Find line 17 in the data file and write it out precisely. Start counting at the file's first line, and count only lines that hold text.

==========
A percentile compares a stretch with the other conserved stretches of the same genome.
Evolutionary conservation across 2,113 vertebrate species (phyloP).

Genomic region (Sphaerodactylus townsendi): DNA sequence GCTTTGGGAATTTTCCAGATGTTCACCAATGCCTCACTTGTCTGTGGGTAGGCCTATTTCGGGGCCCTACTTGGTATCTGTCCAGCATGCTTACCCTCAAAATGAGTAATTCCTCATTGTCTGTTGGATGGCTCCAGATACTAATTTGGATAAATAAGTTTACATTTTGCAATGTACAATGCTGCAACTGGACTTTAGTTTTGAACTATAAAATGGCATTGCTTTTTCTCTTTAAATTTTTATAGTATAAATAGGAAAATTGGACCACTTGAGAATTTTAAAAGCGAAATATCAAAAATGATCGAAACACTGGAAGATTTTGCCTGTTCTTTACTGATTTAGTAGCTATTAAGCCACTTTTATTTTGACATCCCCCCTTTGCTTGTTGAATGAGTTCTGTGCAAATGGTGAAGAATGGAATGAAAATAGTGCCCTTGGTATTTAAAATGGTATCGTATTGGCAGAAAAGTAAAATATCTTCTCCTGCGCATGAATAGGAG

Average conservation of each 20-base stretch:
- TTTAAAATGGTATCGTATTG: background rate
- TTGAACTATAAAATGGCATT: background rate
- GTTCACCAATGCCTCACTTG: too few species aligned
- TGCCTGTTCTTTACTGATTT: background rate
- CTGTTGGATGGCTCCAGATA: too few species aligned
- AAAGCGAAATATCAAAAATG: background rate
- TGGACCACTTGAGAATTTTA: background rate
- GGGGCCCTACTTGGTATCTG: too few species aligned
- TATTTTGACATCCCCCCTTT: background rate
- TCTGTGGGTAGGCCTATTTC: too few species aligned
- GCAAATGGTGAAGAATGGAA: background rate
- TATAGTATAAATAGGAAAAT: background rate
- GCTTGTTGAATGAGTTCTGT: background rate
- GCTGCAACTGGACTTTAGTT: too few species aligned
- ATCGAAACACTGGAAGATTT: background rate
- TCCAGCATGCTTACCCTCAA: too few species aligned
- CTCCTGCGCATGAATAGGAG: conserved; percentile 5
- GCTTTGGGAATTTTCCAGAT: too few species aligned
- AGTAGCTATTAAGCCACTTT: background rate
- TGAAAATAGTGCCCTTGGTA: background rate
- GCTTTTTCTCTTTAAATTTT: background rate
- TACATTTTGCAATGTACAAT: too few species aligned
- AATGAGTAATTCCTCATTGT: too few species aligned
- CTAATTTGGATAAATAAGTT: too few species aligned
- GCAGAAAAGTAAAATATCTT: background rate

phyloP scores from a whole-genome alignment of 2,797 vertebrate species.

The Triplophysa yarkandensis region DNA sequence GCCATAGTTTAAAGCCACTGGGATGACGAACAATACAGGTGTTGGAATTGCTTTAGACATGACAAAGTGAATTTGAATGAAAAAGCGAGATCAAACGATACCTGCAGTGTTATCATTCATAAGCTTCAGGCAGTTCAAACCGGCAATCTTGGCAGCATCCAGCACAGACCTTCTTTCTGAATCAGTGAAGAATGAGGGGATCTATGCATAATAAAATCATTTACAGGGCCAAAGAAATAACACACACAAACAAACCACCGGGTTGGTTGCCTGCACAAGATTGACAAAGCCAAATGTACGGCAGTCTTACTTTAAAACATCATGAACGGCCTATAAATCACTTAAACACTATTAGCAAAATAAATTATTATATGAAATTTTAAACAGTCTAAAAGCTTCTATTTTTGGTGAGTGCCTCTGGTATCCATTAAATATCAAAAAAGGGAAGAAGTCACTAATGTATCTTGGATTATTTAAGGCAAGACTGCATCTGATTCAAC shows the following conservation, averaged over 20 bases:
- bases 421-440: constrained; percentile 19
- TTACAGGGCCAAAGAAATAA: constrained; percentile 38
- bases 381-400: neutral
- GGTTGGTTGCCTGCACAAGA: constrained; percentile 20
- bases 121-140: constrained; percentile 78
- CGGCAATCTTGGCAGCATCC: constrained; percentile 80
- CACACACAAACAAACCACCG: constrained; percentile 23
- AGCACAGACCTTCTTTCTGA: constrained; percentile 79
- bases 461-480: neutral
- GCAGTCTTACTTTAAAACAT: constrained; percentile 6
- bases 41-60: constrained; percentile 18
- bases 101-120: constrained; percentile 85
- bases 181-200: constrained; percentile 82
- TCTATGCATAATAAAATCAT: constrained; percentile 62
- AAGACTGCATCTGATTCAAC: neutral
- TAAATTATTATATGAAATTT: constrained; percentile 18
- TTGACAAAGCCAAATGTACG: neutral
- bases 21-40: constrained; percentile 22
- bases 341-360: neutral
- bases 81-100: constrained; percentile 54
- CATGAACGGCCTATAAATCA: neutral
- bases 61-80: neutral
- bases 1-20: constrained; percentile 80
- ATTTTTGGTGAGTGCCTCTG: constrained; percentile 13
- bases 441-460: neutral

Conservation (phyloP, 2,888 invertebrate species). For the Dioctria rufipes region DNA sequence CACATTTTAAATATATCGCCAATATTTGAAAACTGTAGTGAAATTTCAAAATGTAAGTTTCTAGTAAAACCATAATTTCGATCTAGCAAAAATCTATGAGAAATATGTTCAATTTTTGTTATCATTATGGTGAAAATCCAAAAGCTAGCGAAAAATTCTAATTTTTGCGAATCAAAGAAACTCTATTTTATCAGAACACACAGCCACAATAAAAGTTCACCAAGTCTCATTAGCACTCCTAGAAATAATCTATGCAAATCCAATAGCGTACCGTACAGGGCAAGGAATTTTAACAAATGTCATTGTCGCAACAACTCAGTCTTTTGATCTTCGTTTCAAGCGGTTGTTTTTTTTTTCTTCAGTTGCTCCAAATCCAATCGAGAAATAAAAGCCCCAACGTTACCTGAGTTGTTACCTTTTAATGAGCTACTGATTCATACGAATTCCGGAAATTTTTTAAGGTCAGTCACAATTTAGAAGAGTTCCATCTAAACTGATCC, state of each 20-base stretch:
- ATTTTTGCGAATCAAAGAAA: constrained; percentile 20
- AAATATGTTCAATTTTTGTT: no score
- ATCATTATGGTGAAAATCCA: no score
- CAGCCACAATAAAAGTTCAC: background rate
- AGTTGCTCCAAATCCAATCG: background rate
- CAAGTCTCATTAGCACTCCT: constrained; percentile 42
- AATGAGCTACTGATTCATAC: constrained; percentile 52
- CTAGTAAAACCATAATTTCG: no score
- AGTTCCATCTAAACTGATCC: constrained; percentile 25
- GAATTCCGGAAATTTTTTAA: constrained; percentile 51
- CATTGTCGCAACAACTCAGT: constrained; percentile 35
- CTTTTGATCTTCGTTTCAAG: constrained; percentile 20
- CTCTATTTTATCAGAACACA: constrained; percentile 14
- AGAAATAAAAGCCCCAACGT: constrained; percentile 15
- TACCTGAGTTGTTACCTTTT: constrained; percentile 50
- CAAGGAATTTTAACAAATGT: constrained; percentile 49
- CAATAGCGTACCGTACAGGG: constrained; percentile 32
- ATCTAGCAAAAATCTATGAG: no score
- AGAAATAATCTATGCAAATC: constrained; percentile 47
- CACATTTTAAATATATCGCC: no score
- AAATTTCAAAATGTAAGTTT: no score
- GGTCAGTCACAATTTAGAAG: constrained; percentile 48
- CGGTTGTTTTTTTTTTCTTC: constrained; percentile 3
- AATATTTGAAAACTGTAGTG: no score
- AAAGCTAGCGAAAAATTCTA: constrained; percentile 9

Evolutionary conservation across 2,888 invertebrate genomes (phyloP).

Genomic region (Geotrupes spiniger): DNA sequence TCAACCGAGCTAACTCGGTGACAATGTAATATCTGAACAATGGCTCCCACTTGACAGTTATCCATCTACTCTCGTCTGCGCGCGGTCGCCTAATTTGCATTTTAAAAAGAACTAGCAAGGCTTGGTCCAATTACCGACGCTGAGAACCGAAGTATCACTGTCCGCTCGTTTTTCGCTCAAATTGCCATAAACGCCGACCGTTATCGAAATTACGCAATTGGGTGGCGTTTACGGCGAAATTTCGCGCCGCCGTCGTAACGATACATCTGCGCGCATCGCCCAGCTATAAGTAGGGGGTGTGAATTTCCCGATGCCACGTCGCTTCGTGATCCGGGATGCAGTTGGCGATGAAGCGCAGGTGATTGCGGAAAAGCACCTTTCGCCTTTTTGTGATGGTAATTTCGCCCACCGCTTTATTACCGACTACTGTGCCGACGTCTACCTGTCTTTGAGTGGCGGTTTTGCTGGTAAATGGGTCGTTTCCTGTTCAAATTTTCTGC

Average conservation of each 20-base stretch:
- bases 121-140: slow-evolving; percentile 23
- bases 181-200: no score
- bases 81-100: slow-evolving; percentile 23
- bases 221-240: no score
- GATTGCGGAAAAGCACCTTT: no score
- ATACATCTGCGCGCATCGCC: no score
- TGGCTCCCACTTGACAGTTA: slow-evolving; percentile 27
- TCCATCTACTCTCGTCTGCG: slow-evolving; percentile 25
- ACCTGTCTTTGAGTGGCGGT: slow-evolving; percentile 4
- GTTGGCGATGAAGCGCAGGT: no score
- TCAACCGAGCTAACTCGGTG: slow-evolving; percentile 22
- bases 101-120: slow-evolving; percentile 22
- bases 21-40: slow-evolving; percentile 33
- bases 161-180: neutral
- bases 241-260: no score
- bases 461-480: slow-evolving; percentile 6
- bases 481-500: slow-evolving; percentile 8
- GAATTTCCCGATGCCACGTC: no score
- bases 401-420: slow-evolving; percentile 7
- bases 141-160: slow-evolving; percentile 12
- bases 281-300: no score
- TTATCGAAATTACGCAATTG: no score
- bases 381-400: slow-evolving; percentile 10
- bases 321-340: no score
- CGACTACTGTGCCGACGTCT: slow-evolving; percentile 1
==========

- GCTTGTTGAATGAGTTCTGT: background rate